ESP8266 THING Breakout and Development Board for ESP8266 Wi-Fi Soc (WRL-13231)
£14.00 ex VAT
The ESP8266 Thing is essentially a breakout and development board for the ESP8266 WiFi SoC. Why the name? We lovingly call it the Thing due to it being the perfect foundation for your Internet of Things. Over the past year, the ESP8266 has been a growing star among IoT or WiFi-related projects. It's an extremely cost-effective WiFi module, that ‚with a little extra effort‚ can be programmed just like any microcontroller. The only unfortunate part is: the ESP8266 has mostly only been available in a tiny, modular form, which, with limited I/O and a unique pin-out, can be difficult to build a project around. SparkFun's new development board for the ESP8266 breaks out all of the module's pins, and comes equipped with a LiPo charger, power supply, and all of the other supporting circuitry it requires.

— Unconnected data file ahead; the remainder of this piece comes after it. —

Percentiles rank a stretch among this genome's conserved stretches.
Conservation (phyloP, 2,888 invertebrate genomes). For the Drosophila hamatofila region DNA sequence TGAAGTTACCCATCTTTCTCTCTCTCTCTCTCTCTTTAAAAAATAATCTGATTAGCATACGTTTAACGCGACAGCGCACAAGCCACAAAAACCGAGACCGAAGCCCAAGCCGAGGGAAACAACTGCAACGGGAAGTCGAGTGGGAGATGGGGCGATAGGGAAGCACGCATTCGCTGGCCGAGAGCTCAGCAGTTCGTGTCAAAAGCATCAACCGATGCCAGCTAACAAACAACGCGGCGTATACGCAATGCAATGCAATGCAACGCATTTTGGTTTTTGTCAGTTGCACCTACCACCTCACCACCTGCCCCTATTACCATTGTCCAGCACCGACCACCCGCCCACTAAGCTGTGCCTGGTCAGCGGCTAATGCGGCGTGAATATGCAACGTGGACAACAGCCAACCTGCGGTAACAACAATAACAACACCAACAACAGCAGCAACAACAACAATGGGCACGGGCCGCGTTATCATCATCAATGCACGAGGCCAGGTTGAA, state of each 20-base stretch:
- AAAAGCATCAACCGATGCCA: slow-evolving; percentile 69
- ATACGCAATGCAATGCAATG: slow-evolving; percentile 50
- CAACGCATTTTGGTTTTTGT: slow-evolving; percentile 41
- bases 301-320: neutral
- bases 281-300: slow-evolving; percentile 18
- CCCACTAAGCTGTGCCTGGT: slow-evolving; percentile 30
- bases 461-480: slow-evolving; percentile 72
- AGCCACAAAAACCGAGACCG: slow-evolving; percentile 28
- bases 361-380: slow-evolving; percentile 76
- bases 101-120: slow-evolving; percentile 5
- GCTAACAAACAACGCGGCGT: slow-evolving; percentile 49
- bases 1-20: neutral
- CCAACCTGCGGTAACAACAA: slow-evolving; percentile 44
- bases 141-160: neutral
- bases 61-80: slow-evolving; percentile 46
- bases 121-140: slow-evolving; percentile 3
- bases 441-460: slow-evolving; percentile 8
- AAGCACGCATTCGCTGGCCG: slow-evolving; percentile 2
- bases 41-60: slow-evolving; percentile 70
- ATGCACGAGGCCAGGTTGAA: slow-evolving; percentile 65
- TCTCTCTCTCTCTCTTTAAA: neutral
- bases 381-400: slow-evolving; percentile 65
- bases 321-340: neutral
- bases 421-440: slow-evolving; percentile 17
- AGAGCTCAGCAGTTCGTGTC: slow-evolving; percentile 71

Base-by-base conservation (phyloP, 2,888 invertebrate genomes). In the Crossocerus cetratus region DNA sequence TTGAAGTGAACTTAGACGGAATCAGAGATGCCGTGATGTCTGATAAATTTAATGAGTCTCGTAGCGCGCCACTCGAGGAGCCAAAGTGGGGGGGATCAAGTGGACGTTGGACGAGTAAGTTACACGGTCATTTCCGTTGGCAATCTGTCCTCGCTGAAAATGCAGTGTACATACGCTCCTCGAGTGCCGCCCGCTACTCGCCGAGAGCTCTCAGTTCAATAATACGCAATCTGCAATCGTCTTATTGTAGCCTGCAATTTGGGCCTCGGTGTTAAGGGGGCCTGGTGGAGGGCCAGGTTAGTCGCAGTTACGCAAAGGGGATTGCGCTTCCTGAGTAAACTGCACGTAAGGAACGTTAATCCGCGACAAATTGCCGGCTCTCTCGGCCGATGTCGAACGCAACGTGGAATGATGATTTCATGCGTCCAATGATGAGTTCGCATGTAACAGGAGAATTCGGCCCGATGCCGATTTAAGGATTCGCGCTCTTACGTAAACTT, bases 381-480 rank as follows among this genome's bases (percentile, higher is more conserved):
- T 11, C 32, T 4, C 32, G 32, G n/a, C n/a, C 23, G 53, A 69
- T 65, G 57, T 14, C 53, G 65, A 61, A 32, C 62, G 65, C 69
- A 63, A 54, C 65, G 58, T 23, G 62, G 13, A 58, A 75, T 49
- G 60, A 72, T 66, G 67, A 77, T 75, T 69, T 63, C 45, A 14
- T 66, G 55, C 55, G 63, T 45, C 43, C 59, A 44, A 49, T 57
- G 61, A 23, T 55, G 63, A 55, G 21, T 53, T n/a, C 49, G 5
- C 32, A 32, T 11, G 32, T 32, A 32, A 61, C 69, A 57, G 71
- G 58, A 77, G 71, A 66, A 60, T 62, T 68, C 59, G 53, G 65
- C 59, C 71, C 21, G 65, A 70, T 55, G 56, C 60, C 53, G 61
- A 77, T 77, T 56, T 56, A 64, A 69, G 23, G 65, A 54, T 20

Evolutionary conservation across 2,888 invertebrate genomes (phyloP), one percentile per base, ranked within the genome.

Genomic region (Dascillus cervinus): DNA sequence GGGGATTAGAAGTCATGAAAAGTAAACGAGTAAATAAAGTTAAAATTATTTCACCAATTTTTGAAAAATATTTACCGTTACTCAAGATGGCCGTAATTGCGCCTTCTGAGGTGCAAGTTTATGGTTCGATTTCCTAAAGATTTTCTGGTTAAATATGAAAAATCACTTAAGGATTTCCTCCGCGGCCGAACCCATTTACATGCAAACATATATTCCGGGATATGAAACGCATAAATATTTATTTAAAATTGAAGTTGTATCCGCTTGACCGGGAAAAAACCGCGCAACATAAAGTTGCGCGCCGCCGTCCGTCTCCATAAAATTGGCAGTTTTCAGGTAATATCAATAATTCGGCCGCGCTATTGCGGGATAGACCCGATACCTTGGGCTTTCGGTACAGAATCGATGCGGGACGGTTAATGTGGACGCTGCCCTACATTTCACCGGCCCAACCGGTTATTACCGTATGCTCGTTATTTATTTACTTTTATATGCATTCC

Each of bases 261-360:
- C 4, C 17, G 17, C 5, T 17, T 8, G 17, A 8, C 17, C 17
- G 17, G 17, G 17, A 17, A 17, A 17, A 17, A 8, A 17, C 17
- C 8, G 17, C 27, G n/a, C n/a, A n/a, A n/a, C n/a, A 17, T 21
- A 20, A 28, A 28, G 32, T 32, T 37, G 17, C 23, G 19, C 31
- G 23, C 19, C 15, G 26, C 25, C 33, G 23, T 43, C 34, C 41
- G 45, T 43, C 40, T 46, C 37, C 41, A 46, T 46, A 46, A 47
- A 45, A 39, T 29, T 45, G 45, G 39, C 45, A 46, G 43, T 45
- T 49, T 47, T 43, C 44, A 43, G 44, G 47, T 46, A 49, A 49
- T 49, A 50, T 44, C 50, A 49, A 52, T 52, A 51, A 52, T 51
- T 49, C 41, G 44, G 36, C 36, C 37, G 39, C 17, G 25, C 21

The ESP8266 Thing is a relatively simple board. The pins are broken out to two parallel, breadboard-compatible rows. USB and LiPo connectors at the top of the board provide power controlled by the nearby ON/OFF switch. LEDs towards the inside of the board indicate power, charge, and status of the IC. The ESP8266's maximum voltage is 3.6V, so the Thing has an onboard 3.3V regulator to deliver a safe, consistent voltage to the IC. That means the ESP8266's I/O pins also run at 3.3V, you'll need to level shift any 5V signals running into the IC. Also, with a little extra effort, the ESP8266 Thing can be programmed using Arduino.
A 3.3V FTDI Basic is required to program the ESP8266 Thing, but other serial converters with 3.3V I/O levels should work just fine as well. The converter does need a DTR line in addition to the RX and TX pins.
- All module pins broken out
- On-board LiPo charger/power supply
- 802.11 b/g/n
- Wi-Fi Direct (P2P), soft-AP
- Integrated TCP/IP protocol stack
- Integrated TR switch, balun, LNA, power amplifier and matching network
- Integrated PLLs, regulators, DCXO and power management units
- Integrated low power 32-bit CPU could be used as application processor
- +19.5dBm output power in 802.11b mode